Water is one of the most important things to consider when it comes to the lifespan of a kayak. Just like with any other type of boat, kayaks are affected by the water they are in. The salt in salt water can corrode the hull of a kayak, therefore, weakening it, which can shorten its lifespan. Fresh water is much less damaging to kayaks, but it is still important to rinse the kayak off after use in salt water to prevent any long-term damage.
The material used to make a kayak has a huge impact on its lifespan. A kayak made from high-quality materials can last much longer than one made from low-quality materials. This is due to the fact that high-quality materials are stronger and more durable. They do not wear out as fast as lower-quality materials.
*Check out the section above for an in-depth look at the different kayak types and materials.
Wear and tear
Kayaks are subjected to different types of wear and tear. Some of these include abrasions, scrapes, cuts, punctures, cracks, and dents. These types of damage can occur over time while paddling or through collisions with other objects. If a kayak is damaged, then repairs should be done immediately. Otherwise, the damage may spread and cause the kayak to fail.
Tips for prolonging the life of your kayak.
Store your kayak in a cool, dry place when not in use.
You might not be able to control the weather, but you can keep your kayak safe for long-term storage by storing it upside down. This will prevent water from pooling in the hull, which could lead to mold or mildew formation. You should also store your kayak in a dry place—basements are perfect for this! Make sure to put some kind of protective covering over it so that no one bumps into it and damages its finish.
To store your kayak, you should:
- Store in a clean, dry place. This is to avoid the buildup of mold and mildew that could damage your kayak.
- Store upright so the water does not get into the hull of your boat and encourage rotting.
- Store in a place that is free of insects and rodents because these animals can chew on your boat's materials, which will also lead to decay or rot over time.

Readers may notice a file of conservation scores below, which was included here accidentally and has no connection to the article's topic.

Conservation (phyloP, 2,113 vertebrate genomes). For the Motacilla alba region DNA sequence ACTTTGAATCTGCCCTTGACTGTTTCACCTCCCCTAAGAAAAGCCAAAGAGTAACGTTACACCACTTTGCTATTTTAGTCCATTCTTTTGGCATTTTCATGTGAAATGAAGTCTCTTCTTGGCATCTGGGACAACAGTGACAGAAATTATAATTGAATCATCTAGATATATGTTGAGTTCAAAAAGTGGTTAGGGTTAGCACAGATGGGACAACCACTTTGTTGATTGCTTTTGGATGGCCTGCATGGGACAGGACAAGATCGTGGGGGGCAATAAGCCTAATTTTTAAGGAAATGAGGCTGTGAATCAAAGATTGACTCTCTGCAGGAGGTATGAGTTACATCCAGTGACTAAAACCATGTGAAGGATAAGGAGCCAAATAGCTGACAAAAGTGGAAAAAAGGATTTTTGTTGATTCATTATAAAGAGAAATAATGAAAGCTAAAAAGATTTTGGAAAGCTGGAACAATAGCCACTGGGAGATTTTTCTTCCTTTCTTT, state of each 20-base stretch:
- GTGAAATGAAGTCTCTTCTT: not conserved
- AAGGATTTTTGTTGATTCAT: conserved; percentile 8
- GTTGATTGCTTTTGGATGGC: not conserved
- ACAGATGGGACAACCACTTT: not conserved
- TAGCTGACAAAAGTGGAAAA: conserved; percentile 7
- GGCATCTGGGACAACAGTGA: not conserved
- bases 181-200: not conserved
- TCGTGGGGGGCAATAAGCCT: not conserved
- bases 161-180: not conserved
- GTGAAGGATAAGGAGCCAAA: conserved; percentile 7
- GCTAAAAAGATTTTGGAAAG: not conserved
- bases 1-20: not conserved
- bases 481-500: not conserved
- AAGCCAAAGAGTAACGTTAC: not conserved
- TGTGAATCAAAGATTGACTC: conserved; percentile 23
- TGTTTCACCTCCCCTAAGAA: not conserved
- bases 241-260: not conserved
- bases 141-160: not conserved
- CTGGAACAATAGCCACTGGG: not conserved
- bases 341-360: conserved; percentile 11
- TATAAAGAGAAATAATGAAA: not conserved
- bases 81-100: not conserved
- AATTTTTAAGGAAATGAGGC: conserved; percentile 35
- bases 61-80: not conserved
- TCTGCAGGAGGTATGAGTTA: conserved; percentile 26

- Store in an area free of dust and dirt as they can damage your boat's surface finish over time with repeated exposure (and may even scratch or scuff it).
- And lastly, make sure it doesn't get wet while being stored!
Rinse your kayak with fresh water after each use, and allow it to air dry completely.
Rinsing your kayak with fresh water after each use is important for several reasons.
First, it helps to remove any salt, sand, or other debris that may have accumulated on the kayak during your outing. This can prevent the build-up of these materials, which can eventually lead to damage to the kayak.
Second, rinsing with fresh water and a mild soap will also help to remove any chemicals or other pollutants that may have come into contact with the kayak. These substances can potentially damage the kayak or cause it to degrade over time. Note: Don't use strong chemicals or high-pressure hoses—they can damage the hull.
Finally, allowing the kayak to air dry completely will help to prevent the growth of mold or mildew. These organisms can cause the kayak to deteriorate and can also be harmful to your health.
Repair any damage to your kayak as soon as possible.
It is important to repair any damage to your kayak as soon as possible for a number of reasons.
First, even small holes can quickly become larger and more difficult to repair the longer you wait. Second, water can seep into the kayak through these holes and cause the kayak to become waterlogged, making it heavier and more difficult to paddle. Finally, damaged kayaks are more likely to tip over or capsize, which can be dangerous for both you and your kayak.
By repairing the damage as soon as possible, you can avoid these potential problems and keep your kayak in good condition.
Don't drag your kayak over rough surfaces.
Your kayak is designed to float on water, not to be dragged over land. The bottom of your kayak (the hull) is very important to the performance and handling of your kayak. The hull is designed to be smooth so it can slice through the water with minimal resistance. When you drag your kayak over land, the hull can get scratched or gouged, which will reduce its performance and could cause it to leak.
If you find your kayak too heavy to transport then investing in a kayak cart or dolly might be a good idea. This will make it much easier to take your boat in and out of the water and you are less likely to drop it on the ground.